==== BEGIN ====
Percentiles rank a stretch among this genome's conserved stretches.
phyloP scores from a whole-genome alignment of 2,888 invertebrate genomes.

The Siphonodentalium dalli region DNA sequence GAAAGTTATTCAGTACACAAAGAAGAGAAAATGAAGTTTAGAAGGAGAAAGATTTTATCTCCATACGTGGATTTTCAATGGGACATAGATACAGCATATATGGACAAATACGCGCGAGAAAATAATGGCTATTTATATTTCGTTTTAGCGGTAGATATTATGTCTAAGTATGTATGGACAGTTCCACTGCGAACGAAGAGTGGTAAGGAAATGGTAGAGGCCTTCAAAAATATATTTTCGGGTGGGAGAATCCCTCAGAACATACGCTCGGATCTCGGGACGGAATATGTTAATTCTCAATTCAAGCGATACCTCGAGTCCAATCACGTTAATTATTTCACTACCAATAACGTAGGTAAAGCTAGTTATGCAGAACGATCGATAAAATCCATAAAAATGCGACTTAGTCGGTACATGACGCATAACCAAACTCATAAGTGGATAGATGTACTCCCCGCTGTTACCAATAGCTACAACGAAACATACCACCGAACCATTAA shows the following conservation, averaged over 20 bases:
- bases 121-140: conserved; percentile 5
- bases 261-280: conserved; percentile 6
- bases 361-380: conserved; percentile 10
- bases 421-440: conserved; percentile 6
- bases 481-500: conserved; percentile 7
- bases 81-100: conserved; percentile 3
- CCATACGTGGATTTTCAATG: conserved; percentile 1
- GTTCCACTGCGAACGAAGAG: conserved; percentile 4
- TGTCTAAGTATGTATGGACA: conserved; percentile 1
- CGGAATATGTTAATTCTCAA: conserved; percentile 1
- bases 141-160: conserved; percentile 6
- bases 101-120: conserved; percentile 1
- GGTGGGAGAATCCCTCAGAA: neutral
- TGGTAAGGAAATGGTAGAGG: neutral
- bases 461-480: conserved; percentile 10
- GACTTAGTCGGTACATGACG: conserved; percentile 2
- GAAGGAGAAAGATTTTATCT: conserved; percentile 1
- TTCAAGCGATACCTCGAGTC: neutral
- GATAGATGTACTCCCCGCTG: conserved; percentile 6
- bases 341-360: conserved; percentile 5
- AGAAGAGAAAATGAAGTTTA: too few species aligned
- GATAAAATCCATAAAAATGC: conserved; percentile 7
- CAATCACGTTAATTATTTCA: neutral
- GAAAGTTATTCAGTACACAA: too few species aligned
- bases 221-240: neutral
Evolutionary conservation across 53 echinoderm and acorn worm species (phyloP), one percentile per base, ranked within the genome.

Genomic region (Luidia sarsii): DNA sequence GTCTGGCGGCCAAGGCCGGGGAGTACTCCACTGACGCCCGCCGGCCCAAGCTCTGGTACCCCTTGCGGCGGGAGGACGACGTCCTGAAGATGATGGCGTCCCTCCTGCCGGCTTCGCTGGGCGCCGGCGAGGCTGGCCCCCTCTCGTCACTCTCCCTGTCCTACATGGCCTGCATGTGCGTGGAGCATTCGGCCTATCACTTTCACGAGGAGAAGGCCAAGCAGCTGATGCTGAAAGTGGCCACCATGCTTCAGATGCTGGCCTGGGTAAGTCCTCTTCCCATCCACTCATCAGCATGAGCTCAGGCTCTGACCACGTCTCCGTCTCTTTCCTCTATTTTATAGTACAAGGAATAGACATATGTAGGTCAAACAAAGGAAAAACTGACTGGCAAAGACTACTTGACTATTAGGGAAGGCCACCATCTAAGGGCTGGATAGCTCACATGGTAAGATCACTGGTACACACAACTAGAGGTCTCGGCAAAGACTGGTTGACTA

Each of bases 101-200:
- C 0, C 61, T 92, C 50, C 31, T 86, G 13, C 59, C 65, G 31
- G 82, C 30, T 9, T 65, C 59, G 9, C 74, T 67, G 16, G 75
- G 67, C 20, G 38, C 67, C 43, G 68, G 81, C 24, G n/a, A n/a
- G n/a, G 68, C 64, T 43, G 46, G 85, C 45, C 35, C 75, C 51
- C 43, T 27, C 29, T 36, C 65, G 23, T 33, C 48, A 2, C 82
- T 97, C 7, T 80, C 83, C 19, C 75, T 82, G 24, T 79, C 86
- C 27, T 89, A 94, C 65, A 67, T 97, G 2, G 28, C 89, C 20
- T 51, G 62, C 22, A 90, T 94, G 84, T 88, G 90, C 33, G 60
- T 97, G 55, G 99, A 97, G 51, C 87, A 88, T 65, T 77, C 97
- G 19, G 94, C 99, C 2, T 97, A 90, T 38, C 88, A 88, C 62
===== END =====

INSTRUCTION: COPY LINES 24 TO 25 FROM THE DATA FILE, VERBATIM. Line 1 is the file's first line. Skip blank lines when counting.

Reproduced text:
- AGAAGAGAAAATGAAGTTTA: too few species aligned
- GATAAAATCCATAAAAATGC: conserved; percentile 7